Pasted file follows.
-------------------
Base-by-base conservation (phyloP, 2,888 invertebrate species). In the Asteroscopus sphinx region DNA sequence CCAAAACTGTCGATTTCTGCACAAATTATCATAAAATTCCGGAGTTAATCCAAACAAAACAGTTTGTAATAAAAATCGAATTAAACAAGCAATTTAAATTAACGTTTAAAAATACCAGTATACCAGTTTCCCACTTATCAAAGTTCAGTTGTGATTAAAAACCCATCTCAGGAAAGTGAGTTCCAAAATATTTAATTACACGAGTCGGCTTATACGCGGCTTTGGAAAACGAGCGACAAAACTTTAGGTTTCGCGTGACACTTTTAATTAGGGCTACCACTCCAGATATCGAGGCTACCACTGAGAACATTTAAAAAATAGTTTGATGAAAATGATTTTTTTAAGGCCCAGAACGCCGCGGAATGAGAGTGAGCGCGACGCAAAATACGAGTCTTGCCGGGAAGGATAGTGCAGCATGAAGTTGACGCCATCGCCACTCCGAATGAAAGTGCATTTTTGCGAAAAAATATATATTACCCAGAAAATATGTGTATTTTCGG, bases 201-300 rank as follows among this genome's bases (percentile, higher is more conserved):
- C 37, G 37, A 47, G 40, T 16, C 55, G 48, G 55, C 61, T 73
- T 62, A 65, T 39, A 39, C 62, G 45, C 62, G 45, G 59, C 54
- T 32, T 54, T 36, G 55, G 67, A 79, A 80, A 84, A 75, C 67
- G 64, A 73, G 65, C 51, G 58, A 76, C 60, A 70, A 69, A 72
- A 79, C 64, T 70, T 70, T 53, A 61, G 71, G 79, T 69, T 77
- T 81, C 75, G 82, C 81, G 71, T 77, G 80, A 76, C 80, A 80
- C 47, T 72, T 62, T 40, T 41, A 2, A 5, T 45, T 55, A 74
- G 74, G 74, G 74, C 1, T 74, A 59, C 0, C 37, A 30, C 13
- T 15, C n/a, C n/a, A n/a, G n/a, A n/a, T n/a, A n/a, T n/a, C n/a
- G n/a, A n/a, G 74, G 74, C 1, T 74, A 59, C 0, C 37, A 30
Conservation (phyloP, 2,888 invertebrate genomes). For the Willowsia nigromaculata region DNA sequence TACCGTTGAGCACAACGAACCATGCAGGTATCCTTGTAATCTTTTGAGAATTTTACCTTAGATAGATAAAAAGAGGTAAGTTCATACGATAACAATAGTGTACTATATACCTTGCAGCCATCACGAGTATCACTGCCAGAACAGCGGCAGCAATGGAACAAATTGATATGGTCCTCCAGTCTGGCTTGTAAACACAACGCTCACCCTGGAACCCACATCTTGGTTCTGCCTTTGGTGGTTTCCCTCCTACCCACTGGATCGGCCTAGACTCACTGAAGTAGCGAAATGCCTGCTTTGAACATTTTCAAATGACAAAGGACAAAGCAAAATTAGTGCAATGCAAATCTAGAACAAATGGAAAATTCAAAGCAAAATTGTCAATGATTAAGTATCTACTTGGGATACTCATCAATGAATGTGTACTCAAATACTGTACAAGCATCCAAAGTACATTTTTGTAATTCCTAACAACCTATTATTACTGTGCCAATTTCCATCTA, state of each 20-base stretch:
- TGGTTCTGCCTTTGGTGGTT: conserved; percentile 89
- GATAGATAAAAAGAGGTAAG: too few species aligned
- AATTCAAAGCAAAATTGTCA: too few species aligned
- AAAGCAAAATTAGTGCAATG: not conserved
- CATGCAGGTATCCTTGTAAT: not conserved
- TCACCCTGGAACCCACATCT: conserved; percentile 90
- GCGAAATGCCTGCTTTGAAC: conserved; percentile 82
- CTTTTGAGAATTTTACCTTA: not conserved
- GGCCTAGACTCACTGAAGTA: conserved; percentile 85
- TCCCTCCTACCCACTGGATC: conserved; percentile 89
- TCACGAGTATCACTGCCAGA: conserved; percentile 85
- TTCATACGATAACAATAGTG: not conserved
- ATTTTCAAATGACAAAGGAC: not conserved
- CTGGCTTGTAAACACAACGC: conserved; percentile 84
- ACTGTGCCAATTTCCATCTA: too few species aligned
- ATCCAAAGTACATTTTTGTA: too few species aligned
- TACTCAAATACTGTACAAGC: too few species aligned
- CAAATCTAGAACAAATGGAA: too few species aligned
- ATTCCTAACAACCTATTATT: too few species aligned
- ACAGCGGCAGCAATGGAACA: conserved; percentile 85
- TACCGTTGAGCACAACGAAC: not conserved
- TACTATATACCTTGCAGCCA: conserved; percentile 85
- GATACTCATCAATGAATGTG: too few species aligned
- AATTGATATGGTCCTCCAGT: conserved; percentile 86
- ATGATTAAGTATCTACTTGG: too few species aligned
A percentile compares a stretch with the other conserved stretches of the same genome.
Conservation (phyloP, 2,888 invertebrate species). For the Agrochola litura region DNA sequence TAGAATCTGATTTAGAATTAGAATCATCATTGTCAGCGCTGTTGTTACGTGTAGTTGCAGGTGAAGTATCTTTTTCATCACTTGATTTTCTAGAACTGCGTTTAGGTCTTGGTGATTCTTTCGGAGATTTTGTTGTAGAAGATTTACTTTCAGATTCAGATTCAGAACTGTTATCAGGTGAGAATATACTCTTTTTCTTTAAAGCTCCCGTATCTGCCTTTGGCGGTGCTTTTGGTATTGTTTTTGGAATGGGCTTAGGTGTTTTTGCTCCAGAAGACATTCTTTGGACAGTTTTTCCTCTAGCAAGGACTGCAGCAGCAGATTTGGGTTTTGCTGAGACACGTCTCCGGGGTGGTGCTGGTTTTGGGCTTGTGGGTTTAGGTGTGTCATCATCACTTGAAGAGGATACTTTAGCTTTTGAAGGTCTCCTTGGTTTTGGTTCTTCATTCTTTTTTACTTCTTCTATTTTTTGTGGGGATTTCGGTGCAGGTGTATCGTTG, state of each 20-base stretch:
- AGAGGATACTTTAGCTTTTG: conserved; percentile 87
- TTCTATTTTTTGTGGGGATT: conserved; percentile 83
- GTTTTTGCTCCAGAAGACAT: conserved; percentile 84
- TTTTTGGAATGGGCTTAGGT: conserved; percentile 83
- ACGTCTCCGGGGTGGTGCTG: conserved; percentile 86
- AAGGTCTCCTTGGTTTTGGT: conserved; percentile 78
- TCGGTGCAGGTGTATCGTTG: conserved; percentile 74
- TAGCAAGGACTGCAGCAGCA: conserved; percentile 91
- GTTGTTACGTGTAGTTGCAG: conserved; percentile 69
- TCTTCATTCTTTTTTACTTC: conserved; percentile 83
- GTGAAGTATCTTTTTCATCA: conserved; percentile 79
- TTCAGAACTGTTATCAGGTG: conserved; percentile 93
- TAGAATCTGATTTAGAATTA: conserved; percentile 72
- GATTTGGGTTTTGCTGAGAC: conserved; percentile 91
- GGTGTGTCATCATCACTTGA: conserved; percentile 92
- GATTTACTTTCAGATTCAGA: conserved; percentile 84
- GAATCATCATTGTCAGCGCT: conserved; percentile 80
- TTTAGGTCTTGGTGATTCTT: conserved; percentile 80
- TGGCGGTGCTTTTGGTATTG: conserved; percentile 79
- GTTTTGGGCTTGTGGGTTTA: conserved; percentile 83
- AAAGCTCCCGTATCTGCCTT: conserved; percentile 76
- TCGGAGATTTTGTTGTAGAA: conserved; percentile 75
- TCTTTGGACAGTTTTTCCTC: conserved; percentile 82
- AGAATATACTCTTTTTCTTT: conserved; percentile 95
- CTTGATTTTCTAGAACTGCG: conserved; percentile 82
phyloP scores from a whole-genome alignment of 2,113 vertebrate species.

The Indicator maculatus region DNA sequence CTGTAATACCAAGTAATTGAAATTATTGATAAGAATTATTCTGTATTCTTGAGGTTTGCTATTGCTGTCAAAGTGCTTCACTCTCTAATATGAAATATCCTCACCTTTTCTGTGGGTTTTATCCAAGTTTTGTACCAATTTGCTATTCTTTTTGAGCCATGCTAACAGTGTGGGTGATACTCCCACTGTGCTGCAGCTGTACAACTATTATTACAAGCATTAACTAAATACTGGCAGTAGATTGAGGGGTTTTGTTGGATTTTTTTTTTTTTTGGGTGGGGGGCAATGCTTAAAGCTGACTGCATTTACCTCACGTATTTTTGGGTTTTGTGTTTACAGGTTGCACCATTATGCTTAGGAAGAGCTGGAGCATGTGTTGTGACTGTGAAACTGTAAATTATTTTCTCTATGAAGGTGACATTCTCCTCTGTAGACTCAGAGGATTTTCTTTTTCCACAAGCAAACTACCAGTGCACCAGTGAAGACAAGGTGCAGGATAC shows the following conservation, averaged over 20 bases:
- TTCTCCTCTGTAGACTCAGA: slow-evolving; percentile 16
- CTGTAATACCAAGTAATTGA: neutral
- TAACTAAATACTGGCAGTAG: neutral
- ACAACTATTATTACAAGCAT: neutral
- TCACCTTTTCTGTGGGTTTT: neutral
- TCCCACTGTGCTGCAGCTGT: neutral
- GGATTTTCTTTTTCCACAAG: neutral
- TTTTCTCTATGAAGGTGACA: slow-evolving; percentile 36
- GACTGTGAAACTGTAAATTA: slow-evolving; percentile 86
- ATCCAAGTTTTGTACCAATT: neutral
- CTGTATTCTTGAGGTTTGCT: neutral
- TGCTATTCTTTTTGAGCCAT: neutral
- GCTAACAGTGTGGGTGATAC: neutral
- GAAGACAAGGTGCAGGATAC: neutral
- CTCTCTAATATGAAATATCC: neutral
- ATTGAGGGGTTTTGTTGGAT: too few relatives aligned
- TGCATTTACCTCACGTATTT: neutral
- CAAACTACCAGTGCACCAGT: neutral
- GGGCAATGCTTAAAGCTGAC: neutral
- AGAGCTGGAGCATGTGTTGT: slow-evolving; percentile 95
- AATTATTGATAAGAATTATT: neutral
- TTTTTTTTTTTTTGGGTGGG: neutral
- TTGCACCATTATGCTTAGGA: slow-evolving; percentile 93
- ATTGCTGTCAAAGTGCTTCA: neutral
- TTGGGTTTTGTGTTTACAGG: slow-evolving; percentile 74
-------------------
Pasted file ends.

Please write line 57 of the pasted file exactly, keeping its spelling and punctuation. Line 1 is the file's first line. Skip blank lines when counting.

- TTTAGGTCTTGGTGATTCTT: conserved; percentile 80